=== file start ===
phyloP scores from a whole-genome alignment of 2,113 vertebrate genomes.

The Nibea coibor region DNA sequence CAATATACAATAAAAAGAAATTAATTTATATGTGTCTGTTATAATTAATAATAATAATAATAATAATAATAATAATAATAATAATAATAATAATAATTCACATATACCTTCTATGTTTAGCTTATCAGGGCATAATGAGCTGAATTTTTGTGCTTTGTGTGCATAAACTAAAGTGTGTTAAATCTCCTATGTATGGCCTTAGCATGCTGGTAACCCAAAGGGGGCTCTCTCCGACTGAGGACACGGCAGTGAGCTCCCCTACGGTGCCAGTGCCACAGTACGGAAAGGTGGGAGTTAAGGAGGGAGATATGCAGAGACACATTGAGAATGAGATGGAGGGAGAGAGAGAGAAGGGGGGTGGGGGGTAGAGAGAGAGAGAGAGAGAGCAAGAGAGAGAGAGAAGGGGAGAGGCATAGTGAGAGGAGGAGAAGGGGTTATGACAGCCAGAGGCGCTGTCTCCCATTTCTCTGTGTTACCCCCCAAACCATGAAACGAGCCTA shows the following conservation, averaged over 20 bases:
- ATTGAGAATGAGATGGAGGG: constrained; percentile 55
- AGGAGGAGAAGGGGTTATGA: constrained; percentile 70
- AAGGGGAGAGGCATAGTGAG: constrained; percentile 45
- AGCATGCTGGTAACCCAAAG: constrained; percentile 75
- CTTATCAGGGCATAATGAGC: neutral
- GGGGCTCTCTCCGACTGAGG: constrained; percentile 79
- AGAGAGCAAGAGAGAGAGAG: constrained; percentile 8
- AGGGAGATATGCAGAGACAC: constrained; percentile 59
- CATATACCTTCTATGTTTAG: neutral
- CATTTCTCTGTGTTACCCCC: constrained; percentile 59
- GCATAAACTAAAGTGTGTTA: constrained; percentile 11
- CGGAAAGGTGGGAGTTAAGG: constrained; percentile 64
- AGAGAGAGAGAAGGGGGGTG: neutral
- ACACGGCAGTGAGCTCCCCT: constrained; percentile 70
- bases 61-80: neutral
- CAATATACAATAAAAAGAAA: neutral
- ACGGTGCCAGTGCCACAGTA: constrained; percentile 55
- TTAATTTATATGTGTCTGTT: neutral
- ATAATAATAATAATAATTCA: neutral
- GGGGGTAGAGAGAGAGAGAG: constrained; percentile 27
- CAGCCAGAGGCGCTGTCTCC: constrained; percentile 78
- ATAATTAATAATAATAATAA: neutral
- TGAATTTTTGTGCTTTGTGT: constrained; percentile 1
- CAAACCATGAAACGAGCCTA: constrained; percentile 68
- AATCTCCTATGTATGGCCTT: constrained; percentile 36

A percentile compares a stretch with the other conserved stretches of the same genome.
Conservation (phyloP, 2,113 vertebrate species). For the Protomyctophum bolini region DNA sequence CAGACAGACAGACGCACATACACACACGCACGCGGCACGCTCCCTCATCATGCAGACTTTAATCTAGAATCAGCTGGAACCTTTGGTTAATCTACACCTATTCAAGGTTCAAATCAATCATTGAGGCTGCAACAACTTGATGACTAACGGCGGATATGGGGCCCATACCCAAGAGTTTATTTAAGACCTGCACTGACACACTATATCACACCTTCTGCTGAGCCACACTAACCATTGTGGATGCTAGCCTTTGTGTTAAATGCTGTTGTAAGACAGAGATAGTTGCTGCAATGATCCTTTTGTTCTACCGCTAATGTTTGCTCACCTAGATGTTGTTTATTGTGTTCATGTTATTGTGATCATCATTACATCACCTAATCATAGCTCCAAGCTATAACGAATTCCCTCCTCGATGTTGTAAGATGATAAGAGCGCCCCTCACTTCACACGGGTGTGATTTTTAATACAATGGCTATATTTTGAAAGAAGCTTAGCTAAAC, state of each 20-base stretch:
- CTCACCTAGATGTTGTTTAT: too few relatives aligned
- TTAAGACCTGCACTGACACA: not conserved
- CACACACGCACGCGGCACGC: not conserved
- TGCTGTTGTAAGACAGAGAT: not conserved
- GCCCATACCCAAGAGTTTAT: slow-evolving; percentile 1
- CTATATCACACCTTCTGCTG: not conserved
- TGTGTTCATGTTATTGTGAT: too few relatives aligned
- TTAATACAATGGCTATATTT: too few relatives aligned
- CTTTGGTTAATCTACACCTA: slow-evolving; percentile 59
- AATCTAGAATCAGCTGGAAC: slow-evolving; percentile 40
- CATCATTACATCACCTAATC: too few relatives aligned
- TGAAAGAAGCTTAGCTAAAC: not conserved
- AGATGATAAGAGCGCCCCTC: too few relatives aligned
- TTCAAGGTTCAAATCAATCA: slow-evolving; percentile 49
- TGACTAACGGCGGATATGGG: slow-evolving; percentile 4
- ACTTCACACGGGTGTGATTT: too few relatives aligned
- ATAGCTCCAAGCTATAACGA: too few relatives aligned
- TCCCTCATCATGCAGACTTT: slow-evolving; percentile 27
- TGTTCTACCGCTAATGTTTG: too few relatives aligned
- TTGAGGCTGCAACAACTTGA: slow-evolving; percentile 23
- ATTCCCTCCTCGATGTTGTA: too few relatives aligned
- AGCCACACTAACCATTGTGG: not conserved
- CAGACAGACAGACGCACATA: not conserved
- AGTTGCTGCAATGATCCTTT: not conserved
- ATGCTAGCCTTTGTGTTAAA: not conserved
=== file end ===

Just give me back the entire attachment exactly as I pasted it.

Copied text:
phyloP scores from a whole-genome alignment of 2,113 vertebrate genomes.

The Nibea coibor region DNA sequence CAATATACAATAAAAAGAAATTAATTTATATGTGTCTGTTATAATTAATAATAATAATAATAATAATAATAATAATAATAATAATAATAATAATAATTCACATATACCTTCTATGTTTAGCTTATCAGGGCATAATGAGCTGAATTTTTGTGCTTTGTGTGCATAAACTAAAGTGTGTTAAATCTCCTATGTATGGCCTTAGCATGCTGGTAACCCAAAGGGGGCTCTCTCCGACTGAGGACACGGCAGTGAGCTCCCCTACGGTGCCAGTGCCACAGTACGGAAAGGTGGGAGTTAAGGAGGGAGATATGCAGAGACACATTGAGAATGAGATGGAGGGAGAGAGAGAGAAGGGGGGTGGGGGGTAGAGAGAGAGAGAGAGAGAGCAAGAGAGAGAGAGAAGGGGAGAGGCATAGTGAGAGGAGGAGAAGGGGTTATGACAGCCAGAGGCGCTGTCTCCCATTTCTCTGTGTTACCCCCCAAACCATGAAACGAGCCTA shows the following conservation, averaged over 20 bases:
- ATTGAGAATGAGATGGAGGG: constrained; percentile 55
- AGGAGGAGAAGGGGTTATGA: constrained; percentile 70
- AAGGGGAGAGGCATAGTGAG: constrained; percentile 45
- AGCATGCTGGTAACCCAAAG: constrained; percentile 75
- CTTATCAGGGCATAATGAGC: neutral
- GGGGCTCTCTCCGACTGAGG: constrained; percentile 79
- AGAGAGCAAGAGAGAGAGAG: constrained; percentile 8
- AGGGAGATATGCAGAGACAC: constrained; percentile 59
- CATATACCTTCTATGTTTAG: neutral
- CATTTCTCTGTGTTACCCCC: constrained; percentile 59
- GCATAAACTAAAGTGTGTTA: constrained; percentile 11
- CGGAAAGGTGGGAGTTAAGG: constrained; percentile 64
- AGAGAGAGAGAAGGGGGGTG: neutral
- ACACGGCAGTGAGCTCCCCT: constrained; percentile 70
- bases 61-80: neutral
- CAATATACAATAAAAAGAAA: neutral
- ACGGTGCCAGTGCCACAGTA: constrained; percentile 55
- TTAATTTATATGTGTCTGTT: neutral
- ATAATAATAATAATAATTCA: neutral
- GGGGGTAGAGAGAGAGAGAG: constrained; percentile 27
- CAGCCAGAGGCGCTGTCTCC: constrained; percentile 78
- ATAATTAATAATAATAATAA: neutral
- TGAATTTTTGTGCTTTGTGT: constrained; percentile 1
- CAAACCATGAAACGAGCCTA: constrained; percentile 68
- AATCTCCTATGTATGGCCTT: constrained; percentile 36

A percentile compares a stretch with the other conserved stretches of the same genome.
Conservation (phyloP, 2,113 vertebrate species). For the Protomyctophum bolini region DNA sequence CAGACAGACAGACGCACATACACACACGCACGCGGCACGCTCCCTCATCATGCAGACTTTAATCTAGAATCAGCTGGAACCTTTGGTTAATCTACACCTATTCAAGGTTCAAATCAATCATTGAGGCTGCAACAACTTGATGACTAACGGCGGATATGGGGCCCATACCCAAGAGTTTATTTAAGACCTGCACTGACACACTATATCACACCTTCTGCTGAGCCACACTAACCATTGTGGATGCTAGCCTTTGTGTTAAATGCTGTTGTAAGACAGAGATAGTTGCTGCAATGATCCTTTTGTTCTACCGCTAATGTTTGCTCACCTAGATGTTGTTTATTGTGTTCATGTTATTGTGATCATCATTACATCACCTAATCATAGCTCCAAGCTATAACGAATTCCCTCCTCGATGTTGTAAGATGATAAGAGCGCCCCTCACTTCACACGGGTGTGATTTTTAATACAATGGCTATATTTTGAAAGAAGCTTAGCTAAAC, state of each 20-base stretch:
- CTCACCTAGATGTTGTTTAT: too few relatives aligned
- TTAAGACCTGCACTGACACA: not conserved
- CACACACGCACGCGGCACGC: not conserved
- TGCTGTTGTAAGACAGAGAT: not conserved
- GCCCATACCCAAGAGTTTAT: slow-evolving; percentile 1
- CTATATCACACCTTCTGCTG: not conserved
- TGTGTTCATGTTATTGTGAT: too few relatives aligned
- TTAATACAATGGCTATATTT: too few relatives aligned
- CTTTGGTTAATCTACACCTA: slow-evolving; percentile 59
- AATCTAGAATCAGCTGGAAC: slow-evolving; percentile 40
- CATCATTACATCACCTAATC: too few relatives aligned
- TGAAAGAAGCTTAGCTAAAC: not conserved
- AGATGATAAGAGCGCCCCTC: too few relatives aligned
- TTCAAGGTTCAAATCAATCA: slow-evolving; percentile 49
- TGACTAACGGCGGATATGGG: slow-evolving; percentile 4
- ACTTCACACGGGTGTGATTT: too few relatives aligned
- ATAGCTCCAAGCTATAACGA: too few relatives aligned
- TCCCTCATCATGCAGACTTT: slow-evolving; percentile 27
- TGTTCTACCGCTAATGTTTG: too few relatives aligned
- TTGAGGCTGCAACAACTTGA: slow-evolving; percentile 23
- ATTCCCTCCTCGATGTTGTA: too few relatives aligned
- AGCCACACTAACCATTGTGG: not conserved
- CAGACAGACAGACGCACATA: not conserved
- AGTTGCTGCAATGATCCTTT: not conserved
- ATGCTAGCCTTTGTGTTAAA: not conserved